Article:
The place of scientific enquiry in the How Science Works curriculum

Allen, Michael (2011) The place of scientific enquiry in the How Science Works curriculum. In: Toplis, Rob, (ed.) How Science Works: Exploring Effective Pedagogy and Practice. Abingdon, U.K. : Routledge. pp. 44-55.

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Abstract

School science curricula attempt to serve a dual purpose. Firstly, science theories are presented for pupils to assimilate; secondly, a ‘scientific attitude’ is encouraged by teaching pupils how to think and act like professional scientists. It is proposed that these two long-established aims, while being on the face of things a sensible way to go about teaching science, sometimes conflict with each other and create considerable problems for pupils. The recently introduced How science works curriculum claims to offer pupils and teachers an authentic version of scientific inquiry, but to what degree, if any, have these problems been addressed?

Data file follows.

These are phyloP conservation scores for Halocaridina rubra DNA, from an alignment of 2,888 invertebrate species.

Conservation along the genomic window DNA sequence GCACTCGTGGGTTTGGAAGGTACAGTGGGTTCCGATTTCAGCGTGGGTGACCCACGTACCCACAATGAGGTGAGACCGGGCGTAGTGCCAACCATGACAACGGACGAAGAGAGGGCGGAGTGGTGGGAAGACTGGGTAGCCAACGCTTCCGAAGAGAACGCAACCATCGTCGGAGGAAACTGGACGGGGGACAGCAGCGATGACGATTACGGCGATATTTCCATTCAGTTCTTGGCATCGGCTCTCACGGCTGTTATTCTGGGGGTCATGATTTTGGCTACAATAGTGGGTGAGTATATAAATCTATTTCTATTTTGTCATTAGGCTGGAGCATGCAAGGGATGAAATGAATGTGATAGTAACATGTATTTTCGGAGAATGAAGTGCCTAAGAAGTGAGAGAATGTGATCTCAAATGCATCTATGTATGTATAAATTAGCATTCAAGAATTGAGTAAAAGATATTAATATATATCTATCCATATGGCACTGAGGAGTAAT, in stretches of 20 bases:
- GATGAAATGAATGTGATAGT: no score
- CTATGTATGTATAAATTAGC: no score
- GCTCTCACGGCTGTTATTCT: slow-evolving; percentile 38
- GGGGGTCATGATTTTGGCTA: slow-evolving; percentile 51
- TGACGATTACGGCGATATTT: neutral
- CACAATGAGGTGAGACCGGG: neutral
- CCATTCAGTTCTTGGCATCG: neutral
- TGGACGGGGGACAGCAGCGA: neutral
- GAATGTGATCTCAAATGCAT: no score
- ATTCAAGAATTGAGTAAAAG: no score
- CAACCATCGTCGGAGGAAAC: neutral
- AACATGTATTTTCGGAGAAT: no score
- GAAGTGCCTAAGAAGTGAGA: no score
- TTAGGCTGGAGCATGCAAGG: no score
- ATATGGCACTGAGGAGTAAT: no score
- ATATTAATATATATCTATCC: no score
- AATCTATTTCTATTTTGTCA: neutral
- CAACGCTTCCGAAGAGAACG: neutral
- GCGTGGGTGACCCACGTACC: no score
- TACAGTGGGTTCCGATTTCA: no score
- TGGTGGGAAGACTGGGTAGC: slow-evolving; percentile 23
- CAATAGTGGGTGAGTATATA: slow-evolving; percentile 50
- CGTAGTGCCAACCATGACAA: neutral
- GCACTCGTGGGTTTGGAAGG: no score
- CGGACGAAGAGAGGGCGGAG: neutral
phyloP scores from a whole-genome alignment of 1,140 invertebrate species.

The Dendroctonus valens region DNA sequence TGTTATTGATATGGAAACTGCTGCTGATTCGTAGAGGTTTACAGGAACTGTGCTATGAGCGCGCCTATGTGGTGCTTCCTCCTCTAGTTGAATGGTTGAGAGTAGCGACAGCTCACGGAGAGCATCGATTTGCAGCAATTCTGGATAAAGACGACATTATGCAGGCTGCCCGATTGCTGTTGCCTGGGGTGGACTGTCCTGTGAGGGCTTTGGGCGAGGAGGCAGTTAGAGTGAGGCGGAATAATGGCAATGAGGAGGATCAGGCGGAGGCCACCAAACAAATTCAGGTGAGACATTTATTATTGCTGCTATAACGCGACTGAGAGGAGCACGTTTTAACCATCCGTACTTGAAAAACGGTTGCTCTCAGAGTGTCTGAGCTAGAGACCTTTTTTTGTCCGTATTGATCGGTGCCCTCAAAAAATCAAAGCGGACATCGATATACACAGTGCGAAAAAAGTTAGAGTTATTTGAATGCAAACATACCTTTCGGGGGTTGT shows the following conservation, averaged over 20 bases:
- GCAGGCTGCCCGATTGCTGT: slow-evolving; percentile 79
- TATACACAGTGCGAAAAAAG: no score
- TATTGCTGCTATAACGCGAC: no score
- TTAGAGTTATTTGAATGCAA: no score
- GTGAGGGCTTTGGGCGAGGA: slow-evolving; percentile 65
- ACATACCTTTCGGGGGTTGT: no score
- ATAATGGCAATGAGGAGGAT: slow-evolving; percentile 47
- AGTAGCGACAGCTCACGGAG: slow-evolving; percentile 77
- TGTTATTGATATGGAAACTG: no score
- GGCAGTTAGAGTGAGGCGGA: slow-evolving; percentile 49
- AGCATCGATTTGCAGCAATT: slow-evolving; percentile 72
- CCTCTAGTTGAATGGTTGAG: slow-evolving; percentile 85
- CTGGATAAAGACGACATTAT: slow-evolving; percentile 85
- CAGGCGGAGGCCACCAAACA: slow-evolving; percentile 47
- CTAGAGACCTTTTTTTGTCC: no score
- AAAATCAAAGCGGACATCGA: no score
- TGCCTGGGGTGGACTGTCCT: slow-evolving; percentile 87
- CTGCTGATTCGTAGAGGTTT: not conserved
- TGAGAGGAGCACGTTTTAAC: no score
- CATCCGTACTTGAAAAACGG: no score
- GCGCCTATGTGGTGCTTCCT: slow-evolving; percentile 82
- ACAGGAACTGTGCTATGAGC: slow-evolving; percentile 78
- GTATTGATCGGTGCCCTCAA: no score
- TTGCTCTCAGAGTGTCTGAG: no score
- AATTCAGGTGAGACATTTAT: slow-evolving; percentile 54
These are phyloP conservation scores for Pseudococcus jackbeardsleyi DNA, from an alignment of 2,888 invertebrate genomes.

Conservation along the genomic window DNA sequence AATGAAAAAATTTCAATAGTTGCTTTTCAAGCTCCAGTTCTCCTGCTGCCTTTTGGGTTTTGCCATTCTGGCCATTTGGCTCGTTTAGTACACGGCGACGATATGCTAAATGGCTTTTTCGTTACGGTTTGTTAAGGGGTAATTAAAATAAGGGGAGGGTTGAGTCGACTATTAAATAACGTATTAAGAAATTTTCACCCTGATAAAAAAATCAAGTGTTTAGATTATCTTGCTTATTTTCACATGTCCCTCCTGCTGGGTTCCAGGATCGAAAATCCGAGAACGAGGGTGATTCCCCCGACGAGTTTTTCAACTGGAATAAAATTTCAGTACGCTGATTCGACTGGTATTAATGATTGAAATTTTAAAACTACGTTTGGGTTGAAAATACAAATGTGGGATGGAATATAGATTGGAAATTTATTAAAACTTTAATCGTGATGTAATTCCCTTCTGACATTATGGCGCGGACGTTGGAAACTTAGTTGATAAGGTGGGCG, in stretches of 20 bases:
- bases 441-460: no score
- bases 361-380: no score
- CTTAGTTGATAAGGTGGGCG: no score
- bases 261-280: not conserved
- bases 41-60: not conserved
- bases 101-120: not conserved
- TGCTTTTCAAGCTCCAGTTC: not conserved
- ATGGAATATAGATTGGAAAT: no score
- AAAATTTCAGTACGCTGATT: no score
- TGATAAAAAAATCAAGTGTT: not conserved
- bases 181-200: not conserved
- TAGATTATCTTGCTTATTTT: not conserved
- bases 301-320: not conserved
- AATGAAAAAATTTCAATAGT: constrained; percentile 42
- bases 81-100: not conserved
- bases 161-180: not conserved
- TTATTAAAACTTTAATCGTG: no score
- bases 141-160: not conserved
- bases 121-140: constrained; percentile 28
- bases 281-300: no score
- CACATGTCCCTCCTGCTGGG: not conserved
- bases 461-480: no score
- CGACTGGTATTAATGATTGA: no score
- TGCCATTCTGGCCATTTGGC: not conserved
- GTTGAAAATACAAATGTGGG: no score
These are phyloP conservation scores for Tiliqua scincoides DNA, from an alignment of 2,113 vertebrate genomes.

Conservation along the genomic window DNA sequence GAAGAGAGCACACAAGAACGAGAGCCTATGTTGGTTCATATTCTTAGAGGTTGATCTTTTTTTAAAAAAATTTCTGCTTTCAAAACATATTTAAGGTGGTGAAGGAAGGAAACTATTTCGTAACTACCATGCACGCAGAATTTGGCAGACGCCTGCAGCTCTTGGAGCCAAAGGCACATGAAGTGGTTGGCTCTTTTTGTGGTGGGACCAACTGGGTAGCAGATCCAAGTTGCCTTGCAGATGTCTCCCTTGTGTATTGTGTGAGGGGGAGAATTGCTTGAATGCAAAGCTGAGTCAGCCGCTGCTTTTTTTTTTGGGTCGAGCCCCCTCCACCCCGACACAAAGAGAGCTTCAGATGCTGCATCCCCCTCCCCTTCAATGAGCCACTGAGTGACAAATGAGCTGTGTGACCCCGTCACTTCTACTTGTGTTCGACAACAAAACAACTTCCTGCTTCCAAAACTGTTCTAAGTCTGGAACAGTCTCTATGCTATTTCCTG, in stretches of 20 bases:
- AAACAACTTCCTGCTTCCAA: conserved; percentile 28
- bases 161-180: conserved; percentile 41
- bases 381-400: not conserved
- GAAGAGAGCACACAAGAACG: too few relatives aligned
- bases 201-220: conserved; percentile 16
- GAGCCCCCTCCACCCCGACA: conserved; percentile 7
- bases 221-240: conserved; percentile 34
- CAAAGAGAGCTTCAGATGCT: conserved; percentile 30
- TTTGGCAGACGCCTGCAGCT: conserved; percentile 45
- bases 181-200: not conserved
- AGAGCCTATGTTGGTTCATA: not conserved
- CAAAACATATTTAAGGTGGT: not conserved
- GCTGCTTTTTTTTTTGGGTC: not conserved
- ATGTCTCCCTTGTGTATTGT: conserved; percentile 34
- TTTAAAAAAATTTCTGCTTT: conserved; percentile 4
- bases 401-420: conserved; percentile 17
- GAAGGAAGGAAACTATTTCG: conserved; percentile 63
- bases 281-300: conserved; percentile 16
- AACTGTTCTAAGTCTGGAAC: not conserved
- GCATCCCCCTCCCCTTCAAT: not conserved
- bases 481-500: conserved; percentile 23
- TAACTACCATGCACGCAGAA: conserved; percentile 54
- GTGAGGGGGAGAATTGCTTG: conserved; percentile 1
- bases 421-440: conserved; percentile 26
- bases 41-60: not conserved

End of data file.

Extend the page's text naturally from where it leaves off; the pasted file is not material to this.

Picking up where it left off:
Item Type: Book Section
Physical Location: This item is held in stock at Kingston University Library.
Research Area: Education
Faculty, School or Research Centre: Faculty of Arts and Social Sciences > School of Education (until January 2013)
Depositing User: Michael Allen
Date Deposited: 11 Dec 2013 20:21
Last Modified: 11 Dec 2013 20:21
URI: http://eprints.kingston.ac.uk/id/eprint/27574

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